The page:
Editorial: McGill’s sincere concern called into question by reaction to student pressure

Editorial/Opinion by

Most of the time, McGill Principal Suzanne Fortier is absent from the day-to-day activities of students. A year ago, students would have been surprised to receive direct emails from her with anything other than updates on the most recent Board of Governors (BoG) meetings. Yet in the span of a month, Fortier has sent two emails to the McGill community. The content of these emails addressed issues that concern McGill students directly—namely, fossil fuel divestment and the Boycott, Divest, and Sanctions (BDS) movement. Although the administration has not, by any means, sided with the students in these emails, it is apparent that the university is having to respond to issues that it would not have raised of its own volition. Student activism is, it seems, paying off—even if it is not in the most ideal way.

One of the emails was in response to the failure of the online ratification of the motion in support of the BDS movement, while the other was in response to the BoG’s decision regarding the university’s divestment from fossil fuels. One of the unintended consequences of sending out these emails was that it reinvigorated the student groups on either side of the debate.

With these two emails, it is apparent that students have a great deal of power to draw attention to an issue. By placing fires beneath the administration, whether in the Students’ Society of McGill University (SSMU) or elsewhere, students can force the university to respond to new issues. While this is not, by any means, a drastic change, it is indicative of the way that students may take advantage of the tensions that arise in the corporatization of the university.



Although emails are unable to provide insight as to the exact decision-making process of the upper administration, their frequency this semester is suggestive of a shift in how the university seeks to address concerns raised by students.

These emails have also raised the question of the role that Fortier has made for herself on campus. In a period marked by debate regarding the corporatization of the university campus, the role of the principal is harder for students to grasp. The principal is the figurehead of the university, but within an academic setting it is unclear as to whether this role entails working like a chief executive officer as well. The principal is responsible for, and to, the university as a whole. Yet in taking a side on these issues, the university comes down against a certain portion of the student body who are actively fighting for BDS and divestment. In so doing, the university shows itself to be out of touch with what affects students.

The university is well within its rights to decide whether or not to divest; however, in Fortier’s most recent email, and particularly following the email on BDS, the university comes across as attempting to avoid the subject entirely. The irony of this contradiction cannot be understated. In the email, Fortier explains the university’s overall commitment to sustainability. Although this is certainly evident in the steps the university has taken to improve the sustainability of food and dining services, among other things, a response to not divesting by proclaiming commitment to sustainability comes across as contradictory. Fortier should have specified what efforts the university is and will be taking to help the environment, if divestment is not its preferred course of action.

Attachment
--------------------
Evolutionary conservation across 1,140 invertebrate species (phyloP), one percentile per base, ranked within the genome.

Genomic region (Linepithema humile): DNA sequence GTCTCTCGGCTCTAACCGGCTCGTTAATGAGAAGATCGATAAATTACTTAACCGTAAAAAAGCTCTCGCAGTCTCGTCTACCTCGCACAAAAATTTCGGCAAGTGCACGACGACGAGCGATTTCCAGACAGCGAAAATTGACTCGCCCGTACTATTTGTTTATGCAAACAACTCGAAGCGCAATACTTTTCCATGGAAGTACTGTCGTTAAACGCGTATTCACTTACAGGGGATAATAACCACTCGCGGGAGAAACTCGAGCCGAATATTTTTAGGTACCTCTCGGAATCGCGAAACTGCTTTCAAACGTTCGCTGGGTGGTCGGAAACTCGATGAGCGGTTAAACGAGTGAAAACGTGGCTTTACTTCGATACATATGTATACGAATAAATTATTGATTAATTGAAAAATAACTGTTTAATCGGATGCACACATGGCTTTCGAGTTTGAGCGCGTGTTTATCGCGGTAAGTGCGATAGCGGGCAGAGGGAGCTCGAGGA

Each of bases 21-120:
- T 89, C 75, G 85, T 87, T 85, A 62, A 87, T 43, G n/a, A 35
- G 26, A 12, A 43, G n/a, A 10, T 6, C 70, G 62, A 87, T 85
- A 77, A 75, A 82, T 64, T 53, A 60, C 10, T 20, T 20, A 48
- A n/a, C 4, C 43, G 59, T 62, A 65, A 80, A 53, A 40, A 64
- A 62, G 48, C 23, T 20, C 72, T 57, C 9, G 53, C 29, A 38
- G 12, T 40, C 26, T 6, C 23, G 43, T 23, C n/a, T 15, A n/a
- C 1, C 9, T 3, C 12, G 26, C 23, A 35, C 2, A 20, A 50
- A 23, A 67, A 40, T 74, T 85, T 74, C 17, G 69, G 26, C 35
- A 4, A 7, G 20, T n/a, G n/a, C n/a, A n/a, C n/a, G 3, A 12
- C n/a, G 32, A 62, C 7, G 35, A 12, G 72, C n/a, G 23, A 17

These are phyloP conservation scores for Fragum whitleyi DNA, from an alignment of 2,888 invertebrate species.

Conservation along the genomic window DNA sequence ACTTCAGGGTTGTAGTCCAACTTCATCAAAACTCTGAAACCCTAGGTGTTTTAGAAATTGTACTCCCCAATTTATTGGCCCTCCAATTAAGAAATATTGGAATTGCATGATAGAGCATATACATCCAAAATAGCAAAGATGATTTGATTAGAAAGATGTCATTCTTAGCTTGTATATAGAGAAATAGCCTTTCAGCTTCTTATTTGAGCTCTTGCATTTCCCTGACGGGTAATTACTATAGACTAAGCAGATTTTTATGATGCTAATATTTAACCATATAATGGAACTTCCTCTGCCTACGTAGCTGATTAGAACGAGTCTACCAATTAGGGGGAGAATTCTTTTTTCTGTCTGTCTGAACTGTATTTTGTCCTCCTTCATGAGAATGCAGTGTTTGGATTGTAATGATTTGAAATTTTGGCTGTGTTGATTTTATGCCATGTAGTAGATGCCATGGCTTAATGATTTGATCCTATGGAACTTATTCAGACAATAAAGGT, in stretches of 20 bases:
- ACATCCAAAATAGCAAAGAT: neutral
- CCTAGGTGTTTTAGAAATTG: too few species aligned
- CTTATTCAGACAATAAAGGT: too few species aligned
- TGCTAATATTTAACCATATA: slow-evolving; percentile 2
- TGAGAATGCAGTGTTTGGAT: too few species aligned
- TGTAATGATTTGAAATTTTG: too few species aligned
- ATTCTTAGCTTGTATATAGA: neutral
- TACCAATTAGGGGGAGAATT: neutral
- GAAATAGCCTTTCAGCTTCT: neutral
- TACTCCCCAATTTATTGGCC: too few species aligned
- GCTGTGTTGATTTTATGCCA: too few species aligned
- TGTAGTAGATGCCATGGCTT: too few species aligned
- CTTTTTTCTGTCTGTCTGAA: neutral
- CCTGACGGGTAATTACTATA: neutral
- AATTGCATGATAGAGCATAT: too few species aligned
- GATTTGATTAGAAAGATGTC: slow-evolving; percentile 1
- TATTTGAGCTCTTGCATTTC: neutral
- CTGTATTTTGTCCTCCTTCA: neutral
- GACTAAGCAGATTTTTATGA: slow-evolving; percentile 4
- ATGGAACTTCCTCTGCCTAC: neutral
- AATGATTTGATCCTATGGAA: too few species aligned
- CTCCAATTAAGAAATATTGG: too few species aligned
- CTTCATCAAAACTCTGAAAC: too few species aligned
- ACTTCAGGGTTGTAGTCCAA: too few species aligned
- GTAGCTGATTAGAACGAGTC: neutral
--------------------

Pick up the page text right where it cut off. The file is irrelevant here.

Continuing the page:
It is apparent that these emails are not only addressed to the student community, but also to alumni and potential donors. In allaying the concerns of potential financial backers, however, the university has placed itself in an untenable position. On one hand, they had to take the time to respond to a report that was written and delivered by Divest McGill. On the other, the university has to respond to something brought forward by students as though students are not part of the picture. This sets the university on a collision course between its various stakeholders, with a clear imbalance towards those with deeper pockets.

Although emails are unable to provide insight as to the exact decision-making process of the upper administration, their frequency this semester is suggestive of a shift of some sort. While this may remain unclear, this semester may yet be looked back upon as a turning point in the mentality of students towards not only the administration, but their own position as activists on campus. For better or for worse, students use forums such as the General Assembly (GA) and the BoG to voice concerns and attempt to enact change. If the McGill administration shifts its communication to be more direct without also becoming more explanatory, the administration comes across as insensitive to the concerns of its students.